Document Type

Honors Project On-Campus Access Only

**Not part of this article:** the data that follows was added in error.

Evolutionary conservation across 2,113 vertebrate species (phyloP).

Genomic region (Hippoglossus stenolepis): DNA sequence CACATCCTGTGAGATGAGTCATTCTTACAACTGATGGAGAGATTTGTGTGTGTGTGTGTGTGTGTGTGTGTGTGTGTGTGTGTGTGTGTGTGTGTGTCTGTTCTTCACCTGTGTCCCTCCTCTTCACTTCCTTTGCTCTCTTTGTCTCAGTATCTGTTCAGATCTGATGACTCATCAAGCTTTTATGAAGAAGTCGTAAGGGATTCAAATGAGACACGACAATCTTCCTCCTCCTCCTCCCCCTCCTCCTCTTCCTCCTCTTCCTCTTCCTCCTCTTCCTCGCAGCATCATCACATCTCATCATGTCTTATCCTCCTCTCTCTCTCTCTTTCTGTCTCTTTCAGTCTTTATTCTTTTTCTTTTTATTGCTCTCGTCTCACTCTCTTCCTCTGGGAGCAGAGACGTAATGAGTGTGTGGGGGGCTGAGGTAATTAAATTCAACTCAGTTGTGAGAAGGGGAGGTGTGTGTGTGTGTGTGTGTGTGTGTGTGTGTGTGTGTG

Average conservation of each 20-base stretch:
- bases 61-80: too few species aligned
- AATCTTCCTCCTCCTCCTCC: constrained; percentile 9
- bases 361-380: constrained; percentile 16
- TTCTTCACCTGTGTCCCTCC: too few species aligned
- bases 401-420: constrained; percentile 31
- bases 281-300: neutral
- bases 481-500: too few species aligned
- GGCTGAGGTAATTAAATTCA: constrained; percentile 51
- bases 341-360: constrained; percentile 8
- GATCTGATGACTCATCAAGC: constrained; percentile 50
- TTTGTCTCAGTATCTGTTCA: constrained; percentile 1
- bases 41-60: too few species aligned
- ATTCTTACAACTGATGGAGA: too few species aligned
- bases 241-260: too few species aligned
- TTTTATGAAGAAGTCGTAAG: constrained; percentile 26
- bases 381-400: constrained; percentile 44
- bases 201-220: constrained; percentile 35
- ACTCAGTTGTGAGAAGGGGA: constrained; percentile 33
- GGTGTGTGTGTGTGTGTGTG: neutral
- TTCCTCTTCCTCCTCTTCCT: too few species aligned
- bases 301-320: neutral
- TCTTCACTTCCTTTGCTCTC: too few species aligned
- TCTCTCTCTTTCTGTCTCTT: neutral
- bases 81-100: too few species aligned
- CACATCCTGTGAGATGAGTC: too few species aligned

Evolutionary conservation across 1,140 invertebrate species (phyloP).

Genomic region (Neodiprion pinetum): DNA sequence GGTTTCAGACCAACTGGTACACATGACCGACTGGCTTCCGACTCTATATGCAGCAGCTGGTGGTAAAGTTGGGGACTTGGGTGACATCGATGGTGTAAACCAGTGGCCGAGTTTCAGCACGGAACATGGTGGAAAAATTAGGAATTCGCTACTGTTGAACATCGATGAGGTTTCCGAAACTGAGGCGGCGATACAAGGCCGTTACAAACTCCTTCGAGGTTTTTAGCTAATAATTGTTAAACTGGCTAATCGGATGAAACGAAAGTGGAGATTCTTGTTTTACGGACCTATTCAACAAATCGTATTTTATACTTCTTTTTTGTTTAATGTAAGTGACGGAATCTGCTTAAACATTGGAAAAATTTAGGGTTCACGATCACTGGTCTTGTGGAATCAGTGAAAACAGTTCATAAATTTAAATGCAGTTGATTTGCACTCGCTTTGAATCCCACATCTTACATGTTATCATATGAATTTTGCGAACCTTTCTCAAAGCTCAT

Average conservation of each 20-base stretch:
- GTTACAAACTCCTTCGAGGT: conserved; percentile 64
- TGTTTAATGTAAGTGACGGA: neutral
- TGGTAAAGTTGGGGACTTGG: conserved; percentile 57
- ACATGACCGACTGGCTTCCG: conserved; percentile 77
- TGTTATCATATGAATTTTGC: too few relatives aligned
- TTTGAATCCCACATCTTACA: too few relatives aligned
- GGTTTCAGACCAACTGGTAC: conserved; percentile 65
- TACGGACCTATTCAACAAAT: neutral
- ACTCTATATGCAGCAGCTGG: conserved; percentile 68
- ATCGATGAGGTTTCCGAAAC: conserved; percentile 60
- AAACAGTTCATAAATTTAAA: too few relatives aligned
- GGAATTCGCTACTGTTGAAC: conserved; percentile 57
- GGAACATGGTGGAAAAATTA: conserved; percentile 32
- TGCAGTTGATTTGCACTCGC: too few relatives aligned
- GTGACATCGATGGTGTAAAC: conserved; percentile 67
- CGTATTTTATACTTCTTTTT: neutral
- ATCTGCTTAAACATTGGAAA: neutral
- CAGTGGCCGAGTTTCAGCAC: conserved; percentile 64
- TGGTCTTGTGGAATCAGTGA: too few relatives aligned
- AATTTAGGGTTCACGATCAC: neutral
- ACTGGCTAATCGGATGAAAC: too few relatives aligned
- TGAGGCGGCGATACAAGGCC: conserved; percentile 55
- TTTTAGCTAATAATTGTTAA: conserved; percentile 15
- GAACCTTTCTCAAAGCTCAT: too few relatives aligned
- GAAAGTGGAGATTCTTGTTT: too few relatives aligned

In this work, the fundamental concepts from quantum mechanics relating to the study of diatomic molecules (molecules composed of two atoms) are developed at a level suitable for upper level chemistry or physics undergraduates who have had some previous exposure to quantum mechanics. The theory portion of this project gives a replication of a quantum treatment of molecular vibration and angular momentum, and then focuses on the small energy splittings in diatomics that are caused by the interactions of the various angular momenta in the molecules. Emphasis is also given to the theoretical origin of the famous Hund’s coupling cases, with a special focus given to Hund’s coupling case c. Selection rules for transitions are developed in the context of molecular symmetry and conservation laws, and several transition diagrams important for the molecule gold sulfide (AuS) are then discussed in detail. Later in the paper, experimental methods used by the Varberg lab at Macalester College for the generation and analysis of diatomic molecules such as AuS are explained. Spectra of the molecule at several different levels of resolution are presented and discussed. We report a vibrational spectrum of the whole visible region and a small portion of the near infrared region revealing four low lying excited electronic states, including a spin-forbidden state. Several vibrational bands were recorded at higher resolution, revealing rotational structure. Finally, smaller portions of these bands are analyzed at even higher resolution using more advanced techniques, revealing the presence of hyperfine structure, which splits each rotational line into four components, as expected for a molecule with a nuclear spin of 1/2.



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